CALIFORNIA ALBUM : Slaying of Family Remains a Mystery : Fresno police have mostly discounted possible ties of wealthy businessman to drug dealing or disgruntled Filipino investors. They now focus on the lone surviving son.


Dale and Glee Ewell were not like the other new rich. They did not announce their wealth with a 10,000-square-foot home on the bluffs of the San Joaquin River.

Dale ran his farms and airplane dealership and Glee did volunteer work and served on a state commission to evaluate judicial nominees. They lived with little fanfare, careful to guard their privacy.

So when their bodies and that of a 24-year-old daughter, Tiffany, were found inside their ranch house in April, shot to death in a manner that suggested murder-for-hire, tongues here started wagging.


Did you know Glee worked for the CIA? Did you know Dale was smuggling drugs via aircraft from Mexico? Did you know the Filipino mob, angry over business dealings with the Ewells, mutilated the bodies?

Investigators quickly scotched the early speculation. Now, nearly a year after the Easter Sunday killings, detectives are focusing on the Ewells’ only surviving child--Dana, 21, a college student with high-roller tastes and a fascination for Joe Hunt and his Billionaire Boys Club.

“To be hit with all these rumors and then to read in the newspaper that Dana is now a suspect . . . it’s been a damn trauma,” said a family friend.


Easter weekend. Glee, 57, and Tiffany, a graduate student at Cal State Fresno, drove to the family beach house near Watsonville. Dale, 59, an expert pilot, insisted on flying there alone--his one fear being that a plane or car crash would kill the whole family.

That Saturday, the Ewells entertained son Dana, a finance major at Santa Clara University, his girlfriend and her parents. Glee and Tiffany drove back to Fresno early Sunday.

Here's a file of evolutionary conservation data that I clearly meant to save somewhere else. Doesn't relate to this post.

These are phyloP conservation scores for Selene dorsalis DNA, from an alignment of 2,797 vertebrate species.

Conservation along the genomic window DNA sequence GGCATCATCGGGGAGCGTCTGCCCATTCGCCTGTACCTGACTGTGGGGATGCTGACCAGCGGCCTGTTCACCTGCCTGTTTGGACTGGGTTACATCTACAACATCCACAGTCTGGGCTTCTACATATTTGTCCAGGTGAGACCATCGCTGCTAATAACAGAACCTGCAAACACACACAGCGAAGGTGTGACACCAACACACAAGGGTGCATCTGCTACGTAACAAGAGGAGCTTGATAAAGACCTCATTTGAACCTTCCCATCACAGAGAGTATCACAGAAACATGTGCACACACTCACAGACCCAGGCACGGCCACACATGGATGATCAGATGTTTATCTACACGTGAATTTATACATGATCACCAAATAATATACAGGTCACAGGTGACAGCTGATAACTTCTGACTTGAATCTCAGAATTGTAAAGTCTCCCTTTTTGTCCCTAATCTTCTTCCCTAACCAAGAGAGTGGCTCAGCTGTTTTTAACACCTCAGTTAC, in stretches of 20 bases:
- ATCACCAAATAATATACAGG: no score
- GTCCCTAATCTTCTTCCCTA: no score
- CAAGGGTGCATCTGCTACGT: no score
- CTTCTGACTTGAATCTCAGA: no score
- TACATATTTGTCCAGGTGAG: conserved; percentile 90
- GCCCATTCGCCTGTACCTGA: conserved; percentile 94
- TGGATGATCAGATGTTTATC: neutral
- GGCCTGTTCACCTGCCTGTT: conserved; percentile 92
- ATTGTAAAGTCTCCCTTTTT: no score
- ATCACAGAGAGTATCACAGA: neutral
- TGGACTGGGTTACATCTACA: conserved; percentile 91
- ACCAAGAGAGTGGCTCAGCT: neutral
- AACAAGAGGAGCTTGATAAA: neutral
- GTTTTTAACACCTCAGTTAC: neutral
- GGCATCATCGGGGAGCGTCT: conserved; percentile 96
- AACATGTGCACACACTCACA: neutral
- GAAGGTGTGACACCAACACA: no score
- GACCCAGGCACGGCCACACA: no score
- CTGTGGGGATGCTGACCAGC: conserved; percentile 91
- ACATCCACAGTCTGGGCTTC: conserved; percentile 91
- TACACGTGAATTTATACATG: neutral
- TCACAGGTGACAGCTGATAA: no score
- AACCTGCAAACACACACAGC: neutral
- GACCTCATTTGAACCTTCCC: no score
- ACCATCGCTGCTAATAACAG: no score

Sheriff’s investigators are refusing to reveal details of the shooting and have not determined whether more than one gunman was involved. There was no sign of forced entry at the Ewell house in the upper-middle-class Sunnyside neighborhood. Mother and daughter may have been confronted before they walked in the door.

Glee was gunned down in the den, Tiffany in the kitchen. Dale Ewell, a tall beefy man, arrived a short time later clutching the newspaper. He was shot from behind. It is likely he never knew the fate of his wife and daughter.

“It was quick and it was clean,” said Fresno County Sheriff’s Detective Ernie Burk.

But the investigation has been anything but quick and clean. Sheriff’s detectives spent four days combing the house and trying to re-enact the slayings, a job made daunting by a killer who had taken care to pick up each bullet casing.

Detectives quickly discounted Glee’s stint in the CIA in the late 1950s. She had been stationed in Argentina as a Spanish-language translator for the intelligence agency, a few years before she met Dale.

Searching court records, detectives learned that Dale Ewell had sold planes for aircraft dealer Frank Lambe, who in 1971 oversaw a large Mexico-to-Fresno drug smuggling venture. Lambe was jailed and Ewell took over his dealership. Investigators pursued the theory that bad blood still existed between Lambe and Ewell. They also speculated that Ewell might have been involved in the ring and more recent drug smuggling.